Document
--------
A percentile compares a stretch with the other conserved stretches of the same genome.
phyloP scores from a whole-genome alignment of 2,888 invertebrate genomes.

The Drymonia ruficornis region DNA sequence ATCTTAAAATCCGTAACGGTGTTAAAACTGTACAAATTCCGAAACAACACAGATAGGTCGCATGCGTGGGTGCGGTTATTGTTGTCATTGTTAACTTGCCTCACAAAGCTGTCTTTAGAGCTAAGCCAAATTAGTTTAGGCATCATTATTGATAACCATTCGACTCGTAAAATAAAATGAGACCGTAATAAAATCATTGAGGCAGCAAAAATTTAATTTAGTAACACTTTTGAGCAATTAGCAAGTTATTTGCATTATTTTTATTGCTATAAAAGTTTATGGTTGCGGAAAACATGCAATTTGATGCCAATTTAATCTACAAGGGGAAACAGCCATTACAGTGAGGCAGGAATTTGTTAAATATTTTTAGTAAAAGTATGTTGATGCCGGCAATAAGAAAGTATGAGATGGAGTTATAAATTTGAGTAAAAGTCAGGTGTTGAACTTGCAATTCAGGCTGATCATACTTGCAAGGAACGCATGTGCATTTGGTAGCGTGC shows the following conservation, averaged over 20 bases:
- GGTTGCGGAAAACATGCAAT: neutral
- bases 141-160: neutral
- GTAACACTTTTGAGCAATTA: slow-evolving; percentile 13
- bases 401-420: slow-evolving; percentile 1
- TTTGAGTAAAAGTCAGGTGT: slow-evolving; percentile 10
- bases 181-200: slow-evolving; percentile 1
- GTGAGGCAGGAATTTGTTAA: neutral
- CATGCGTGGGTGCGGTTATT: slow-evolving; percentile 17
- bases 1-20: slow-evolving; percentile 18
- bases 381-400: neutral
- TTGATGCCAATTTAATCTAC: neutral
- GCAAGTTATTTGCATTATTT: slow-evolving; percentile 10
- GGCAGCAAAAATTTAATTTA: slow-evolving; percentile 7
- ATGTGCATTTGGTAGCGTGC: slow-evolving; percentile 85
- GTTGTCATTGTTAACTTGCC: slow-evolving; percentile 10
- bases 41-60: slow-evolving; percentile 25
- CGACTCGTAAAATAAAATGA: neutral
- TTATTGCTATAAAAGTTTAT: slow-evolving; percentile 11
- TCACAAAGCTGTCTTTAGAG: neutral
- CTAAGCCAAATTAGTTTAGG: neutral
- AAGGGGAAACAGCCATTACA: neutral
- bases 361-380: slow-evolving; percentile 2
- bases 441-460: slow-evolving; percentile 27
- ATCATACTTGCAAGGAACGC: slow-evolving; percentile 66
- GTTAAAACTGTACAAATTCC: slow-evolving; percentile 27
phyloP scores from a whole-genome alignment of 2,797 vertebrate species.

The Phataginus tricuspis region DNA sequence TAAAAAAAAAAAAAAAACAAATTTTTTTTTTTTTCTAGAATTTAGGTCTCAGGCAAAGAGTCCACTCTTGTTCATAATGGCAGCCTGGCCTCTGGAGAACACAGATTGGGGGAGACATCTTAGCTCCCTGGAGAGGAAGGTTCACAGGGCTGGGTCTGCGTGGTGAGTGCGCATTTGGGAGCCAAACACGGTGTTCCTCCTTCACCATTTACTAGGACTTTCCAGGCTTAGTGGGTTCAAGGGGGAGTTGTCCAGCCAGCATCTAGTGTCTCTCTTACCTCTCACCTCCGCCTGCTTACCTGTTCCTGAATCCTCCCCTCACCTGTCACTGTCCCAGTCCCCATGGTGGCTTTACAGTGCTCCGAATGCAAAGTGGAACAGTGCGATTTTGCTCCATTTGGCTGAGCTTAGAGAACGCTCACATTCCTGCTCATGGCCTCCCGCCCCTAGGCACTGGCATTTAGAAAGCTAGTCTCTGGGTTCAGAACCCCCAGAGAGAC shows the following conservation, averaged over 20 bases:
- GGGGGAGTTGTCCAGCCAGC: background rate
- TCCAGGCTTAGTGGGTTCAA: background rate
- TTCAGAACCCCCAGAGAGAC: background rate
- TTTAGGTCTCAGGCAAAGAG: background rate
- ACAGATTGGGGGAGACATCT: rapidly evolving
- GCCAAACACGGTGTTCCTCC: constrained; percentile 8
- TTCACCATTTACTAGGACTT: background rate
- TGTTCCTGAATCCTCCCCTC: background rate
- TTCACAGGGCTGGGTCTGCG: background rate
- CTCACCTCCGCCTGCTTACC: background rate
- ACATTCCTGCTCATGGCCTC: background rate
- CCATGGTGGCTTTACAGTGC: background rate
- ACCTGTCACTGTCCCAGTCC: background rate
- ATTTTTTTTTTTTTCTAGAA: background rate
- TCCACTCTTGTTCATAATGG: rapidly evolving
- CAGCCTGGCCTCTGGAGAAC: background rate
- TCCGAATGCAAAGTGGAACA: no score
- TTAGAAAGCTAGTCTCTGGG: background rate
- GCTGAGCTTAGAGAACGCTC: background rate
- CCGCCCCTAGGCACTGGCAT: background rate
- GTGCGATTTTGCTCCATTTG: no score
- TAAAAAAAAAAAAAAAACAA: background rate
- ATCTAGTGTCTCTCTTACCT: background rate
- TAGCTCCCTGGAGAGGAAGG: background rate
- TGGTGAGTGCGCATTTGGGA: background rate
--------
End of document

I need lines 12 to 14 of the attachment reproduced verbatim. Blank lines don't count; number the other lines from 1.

- bases 1-20: slow-evolving; percentile 18
- bases 381-400: neutral
- TTGATGCCAATTTAATCTAC: neutral